A wide mucosal emergence angle of the implant prosthesis can increase by as much as 30 times the risk for inflammation of the peri-implant tissue, as shown by a recent clinical study. It becomes therefore apparent that the prosthetic design of the implant supracrestal complex is critical for the long-term health of peri-implant tissue. Read more about the design features that are most important and the designs you need to follow when treatment planning with dental implants. Mucosal Emergence Angle, Deep Angle, Total Contour Angle
Half a dozen major dynamic navigation systems focused in implant dentistry are now in the market, two of which are backed by leading implant manufacturers Straumann and Nobel Biocare. All systems use in principle the same optical tracking technology, but they each have its own proprietary design features which can impact ergonomics, accuracy, user experience, overall efficiency and cost effectiveness. The competition is going to be fierce and whether a clear winner is going to emerge in the end is up to everyone to speculate.
And while the masses will soon move into dynamic navigation, the early adopters are already documenting the rise of the robots! The marriage of the dynamic CAIS with the robotic arm has already borne fruit and the child is growing healthy and strong in two continents. Autonomous robotic implant systems are already in the market in US and China and although in an early stage of adoption, we see now the first peer-reviewed published results in the form of case series.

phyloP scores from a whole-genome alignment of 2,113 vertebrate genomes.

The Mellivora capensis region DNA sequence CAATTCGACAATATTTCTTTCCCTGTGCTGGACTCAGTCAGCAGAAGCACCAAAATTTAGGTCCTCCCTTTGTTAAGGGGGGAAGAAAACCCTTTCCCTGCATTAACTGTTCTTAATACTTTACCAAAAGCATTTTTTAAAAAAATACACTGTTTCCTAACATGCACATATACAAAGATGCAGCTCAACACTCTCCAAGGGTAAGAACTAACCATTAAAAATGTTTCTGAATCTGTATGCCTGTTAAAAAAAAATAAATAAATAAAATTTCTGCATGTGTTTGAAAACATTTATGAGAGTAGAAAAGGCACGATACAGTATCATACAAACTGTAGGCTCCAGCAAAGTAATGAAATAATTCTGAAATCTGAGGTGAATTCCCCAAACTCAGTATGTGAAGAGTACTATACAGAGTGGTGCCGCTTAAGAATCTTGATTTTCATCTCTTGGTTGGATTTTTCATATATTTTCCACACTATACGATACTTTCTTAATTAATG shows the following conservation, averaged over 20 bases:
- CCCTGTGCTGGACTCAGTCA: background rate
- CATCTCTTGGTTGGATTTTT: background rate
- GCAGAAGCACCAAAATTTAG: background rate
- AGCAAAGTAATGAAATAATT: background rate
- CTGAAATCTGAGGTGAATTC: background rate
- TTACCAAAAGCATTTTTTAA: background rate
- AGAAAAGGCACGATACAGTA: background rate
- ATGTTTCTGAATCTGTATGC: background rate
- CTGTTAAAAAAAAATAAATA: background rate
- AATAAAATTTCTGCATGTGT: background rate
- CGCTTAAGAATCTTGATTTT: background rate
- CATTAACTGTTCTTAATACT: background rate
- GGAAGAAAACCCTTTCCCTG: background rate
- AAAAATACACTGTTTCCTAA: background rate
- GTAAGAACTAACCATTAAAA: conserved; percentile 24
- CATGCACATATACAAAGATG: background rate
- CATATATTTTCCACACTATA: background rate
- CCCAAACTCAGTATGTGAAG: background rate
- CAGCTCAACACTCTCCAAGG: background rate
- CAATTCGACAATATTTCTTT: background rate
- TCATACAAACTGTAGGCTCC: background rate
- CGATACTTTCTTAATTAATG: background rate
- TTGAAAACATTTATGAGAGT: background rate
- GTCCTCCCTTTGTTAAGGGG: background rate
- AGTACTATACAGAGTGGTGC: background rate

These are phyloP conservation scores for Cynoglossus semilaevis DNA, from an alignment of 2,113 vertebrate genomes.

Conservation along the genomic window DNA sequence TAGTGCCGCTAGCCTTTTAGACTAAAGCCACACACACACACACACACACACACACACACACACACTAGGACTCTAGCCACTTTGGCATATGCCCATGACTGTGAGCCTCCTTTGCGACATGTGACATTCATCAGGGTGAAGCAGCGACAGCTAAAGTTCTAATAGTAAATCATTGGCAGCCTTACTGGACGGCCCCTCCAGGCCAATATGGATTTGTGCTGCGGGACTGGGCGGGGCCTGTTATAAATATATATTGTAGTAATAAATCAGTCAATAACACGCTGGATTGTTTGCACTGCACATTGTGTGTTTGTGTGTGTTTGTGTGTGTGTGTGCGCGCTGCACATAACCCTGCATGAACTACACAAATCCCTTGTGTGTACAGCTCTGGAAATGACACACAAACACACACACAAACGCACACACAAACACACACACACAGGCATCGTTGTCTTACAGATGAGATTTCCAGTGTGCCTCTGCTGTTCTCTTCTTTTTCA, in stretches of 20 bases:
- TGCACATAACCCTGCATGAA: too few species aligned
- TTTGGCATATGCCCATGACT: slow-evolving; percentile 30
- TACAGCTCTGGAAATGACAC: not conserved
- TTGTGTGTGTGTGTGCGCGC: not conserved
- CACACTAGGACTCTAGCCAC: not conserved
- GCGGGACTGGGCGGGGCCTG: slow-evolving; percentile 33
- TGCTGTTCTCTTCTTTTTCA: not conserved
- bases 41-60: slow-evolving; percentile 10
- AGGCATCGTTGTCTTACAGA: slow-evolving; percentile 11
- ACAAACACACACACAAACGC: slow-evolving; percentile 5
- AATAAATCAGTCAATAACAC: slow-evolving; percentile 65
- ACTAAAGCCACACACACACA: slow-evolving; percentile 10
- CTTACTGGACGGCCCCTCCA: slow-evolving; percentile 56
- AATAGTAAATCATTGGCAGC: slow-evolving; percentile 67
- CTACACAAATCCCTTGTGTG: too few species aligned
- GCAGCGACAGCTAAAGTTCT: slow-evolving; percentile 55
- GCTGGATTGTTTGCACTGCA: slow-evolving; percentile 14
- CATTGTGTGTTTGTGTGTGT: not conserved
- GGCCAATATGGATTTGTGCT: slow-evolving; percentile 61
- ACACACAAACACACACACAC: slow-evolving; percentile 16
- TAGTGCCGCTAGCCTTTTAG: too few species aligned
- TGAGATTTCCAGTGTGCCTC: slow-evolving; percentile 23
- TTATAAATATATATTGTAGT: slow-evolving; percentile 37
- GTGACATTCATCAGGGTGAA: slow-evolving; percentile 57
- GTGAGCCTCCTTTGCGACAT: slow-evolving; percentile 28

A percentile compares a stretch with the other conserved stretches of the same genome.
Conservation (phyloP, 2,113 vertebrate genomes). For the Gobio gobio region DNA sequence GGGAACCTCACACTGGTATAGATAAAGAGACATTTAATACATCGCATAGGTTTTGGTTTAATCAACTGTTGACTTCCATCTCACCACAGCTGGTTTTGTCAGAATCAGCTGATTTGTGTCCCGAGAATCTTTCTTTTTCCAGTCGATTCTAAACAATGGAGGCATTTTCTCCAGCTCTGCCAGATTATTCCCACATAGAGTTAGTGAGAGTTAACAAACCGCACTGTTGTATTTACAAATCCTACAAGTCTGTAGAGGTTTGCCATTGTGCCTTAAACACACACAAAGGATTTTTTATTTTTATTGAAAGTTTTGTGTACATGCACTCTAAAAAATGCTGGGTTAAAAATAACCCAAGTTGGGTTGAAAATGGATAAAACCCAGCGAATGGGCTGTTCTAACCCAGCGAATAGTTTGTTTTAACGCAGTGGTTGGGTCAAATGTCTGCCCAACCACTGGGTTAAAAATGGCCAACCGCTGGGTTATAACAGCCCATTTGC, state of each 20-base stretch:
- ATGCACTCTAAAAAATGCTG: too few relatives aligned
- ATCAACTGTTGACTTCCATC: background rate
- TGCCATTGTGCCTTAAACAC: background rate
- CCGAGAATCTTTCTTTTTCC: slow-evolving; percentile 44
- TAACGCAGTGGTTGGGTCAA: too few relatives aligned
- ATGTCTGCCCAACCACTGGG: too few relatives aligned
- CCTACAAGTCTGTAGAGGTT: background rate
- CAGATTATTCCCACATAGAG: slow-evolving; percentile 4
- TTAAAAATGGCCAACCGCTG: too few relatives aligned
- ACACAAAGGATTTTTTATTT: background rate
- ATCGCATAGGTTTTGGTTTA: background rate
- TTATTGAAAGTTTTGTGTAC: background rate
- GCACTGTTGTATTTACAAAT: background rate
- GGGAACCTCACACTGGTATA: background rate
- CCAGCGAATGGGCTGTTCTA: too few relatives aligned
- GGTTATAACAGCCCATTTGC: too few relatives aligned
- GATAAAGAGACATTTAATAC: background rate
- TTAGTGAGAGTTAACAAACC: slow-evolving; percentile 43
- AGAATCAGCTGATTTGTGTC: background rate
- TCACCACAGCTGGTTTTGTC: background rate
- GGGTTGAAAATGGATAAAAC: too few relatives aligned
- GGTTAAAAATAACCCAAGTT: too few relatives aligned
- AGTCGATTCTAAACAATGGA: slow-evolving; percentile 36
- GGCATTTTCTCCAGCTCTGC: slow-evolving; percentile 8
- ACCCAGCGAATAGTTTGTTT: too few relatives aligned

In a recent randomised clinical trial static and dynamic computer assisted implant surgery were combined and used simultaneously while placing dental implants. The result was increased accuracy, even beyond the level that static or dynamic CAIS alone can offer. This can lead to even more precise surgeries, It comes however with an increased cost and time commitment.
How can you combine static and dynamic? Well that was not too difficult actually. In principle, you have to follow the workflow of the static, print the guide accordingly and then register and calibrate the guided surgery drills for the dynamic CAIS before the surgery. In the surgery the operator will place the surgical guide and continue with the drills as usual, only now with the visual aid of the correct angle and depth also displayed in real time.
Have you ever thought why some people are fast to orientate with a map, while others tend to be always lost? Or, why some prefer to look at the navigation carefully once before driving, while others need to have it constantly in front of their eyes? And what does this all have to do with implant surgery? Today we will dissect a crucial skill for any implant surgeon, the spatial representation ability and we will discuss how to train and improve it for the benefit of your patients. Finally we have a small challenge to test your skills!
In our first article 2 years ago we explored the difference between tissue level and bone level implants with regards to risk for peri-implantitis. In this article, we discuss deeper about the emergence profile in the light of new knowledge and we also extend to assess technical complications and potential implications of the implant connection. We will discusss the ocncept of Emergence profile and the “deep” emergence angle and we will investigate closer what were the reasons behind the early success of Tissue level implants, as well as their limitations.